There has been the re-intensification of the peripheral European credit crunch, courtesy of poor economic growth, Italy, Berlin party-pooping and now, surely, Cyprus. Despite a fall in peripheral sovereign spreads, borrowing costs to non-financial corporates rose in Italy and Spain, according to ECB data compiled before the Italian election result...
Food for thought for Draghi at next week's ECB meeting, especially as this Bloomberg Brief chart highlights that under a traditional Taylor Rule, estimating the reaction function of the European Central Bank, policymakers should cut the "policy rate to effectively zero in the near term and consider more aggressive action to support growth in the entire euro area".
Here is the Credit Suisse house view on what to expect at the ECB meeting:
Refi rate cut: The decision on cutting the Refi Rate is likely to be discussed, but our central view is that the ECB does not actually pull the trigger next week. We expect the ECB to lay the ground work for a cut later in the quarter or when they next re-evaluate the staff economic projections. We maintain our overall long bias in the front end. In terms of negative deposit rates, although less likely near term. A cheap way to play this is via FRA-EONIA wideners in the 2y sector.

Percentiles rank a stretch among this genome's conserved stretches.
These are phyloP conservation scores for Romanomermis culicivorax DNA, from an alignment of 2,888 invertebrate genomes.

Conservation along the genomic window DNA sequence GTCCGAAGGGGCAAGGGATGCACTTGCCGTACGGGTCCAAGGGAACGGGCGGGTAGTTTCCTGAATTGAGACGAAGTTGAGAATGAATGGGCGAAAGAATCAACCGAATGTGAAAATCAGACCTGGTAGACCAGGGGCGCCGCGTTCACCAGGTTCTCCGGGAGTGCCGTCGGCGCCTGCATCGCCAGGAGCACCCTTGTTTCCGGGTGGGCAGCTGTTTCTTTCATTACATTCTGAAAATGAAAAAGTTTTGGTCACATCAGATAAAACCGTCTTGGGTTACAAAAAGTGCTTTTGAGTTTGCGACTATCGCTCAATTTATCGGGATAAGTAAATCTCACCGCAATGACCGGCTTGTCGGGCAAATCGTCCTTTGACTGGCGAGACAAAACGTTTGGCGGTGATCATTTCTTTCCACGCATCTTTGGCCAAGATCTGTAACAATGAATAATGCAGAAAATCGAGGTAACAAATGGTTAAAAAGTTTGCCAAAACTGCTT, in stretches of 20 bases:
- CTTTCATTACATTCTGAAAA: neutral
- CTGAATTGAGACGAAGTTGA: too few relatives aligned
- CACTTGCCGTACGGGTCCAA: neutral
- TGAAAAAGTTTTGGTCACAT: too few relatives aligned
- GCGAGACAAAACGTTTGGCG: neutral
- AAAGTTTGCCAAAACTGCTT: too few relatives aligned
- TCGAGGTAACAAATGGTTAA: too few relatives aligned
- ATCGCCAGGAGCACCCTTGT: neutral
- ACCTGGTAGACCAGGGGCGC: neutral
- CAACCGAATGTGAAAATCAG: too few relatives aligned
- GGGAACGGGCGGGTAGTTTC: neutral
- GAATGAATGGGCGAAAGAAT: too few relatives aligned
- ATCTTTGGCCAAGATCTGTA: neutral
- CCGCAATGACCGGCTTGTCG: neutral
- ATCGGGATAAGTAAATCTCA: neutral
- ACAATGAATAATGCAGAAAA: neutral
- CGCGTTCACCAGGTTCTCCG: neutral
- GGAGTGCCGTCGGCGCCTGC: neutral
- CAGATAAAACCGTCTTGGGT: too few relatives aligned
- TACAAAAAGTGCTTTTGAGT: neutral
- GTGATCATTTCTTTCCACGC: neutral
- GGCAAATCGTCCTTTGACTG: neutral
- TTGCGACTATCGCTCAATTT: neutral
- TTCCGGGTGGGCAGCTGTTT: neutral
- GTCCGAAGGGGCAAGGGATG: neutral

Collateral framework widening: in our view innovation either in the haircuts or the eligible pool of collateral is likely at the next meeting. Although Draghi publicly dismissed this last month, we think there is general discussion at the ECB around designing ways to increase availability of credit to SMEs. A material relaxation of collateral requirements is likely to lead to tightening of peripheral spreads and tightening of intra-curve bases.
LTROs: we do not expect the ECB to announce further LTROs at next weeks meeting, as excess liquidity in the Eurosystem is still ample (over 450bn) and banks have started to repay LTRO refunding. We expect the ECB to keep this option open but do not expect this to be an imminent option.
OMT activation: the line on the OMT is likely to remain as is effectively the ball is in the sovereigns court. Last month President Draghi subtly moved the goal posts on eligibility of OMT for programme countries, stating that a country needs to be already issuing across the curve consistently before it is eligible for the OMT. The recent widening in peripheral spreads is also likely to garner more questions next week. Given the recent uncertainty around the formation of an Italian government we hold our view that Italian bonds are further away from OMT eligibility than Spain. We hold our short 10y Italy versus 2y Spain recommendation.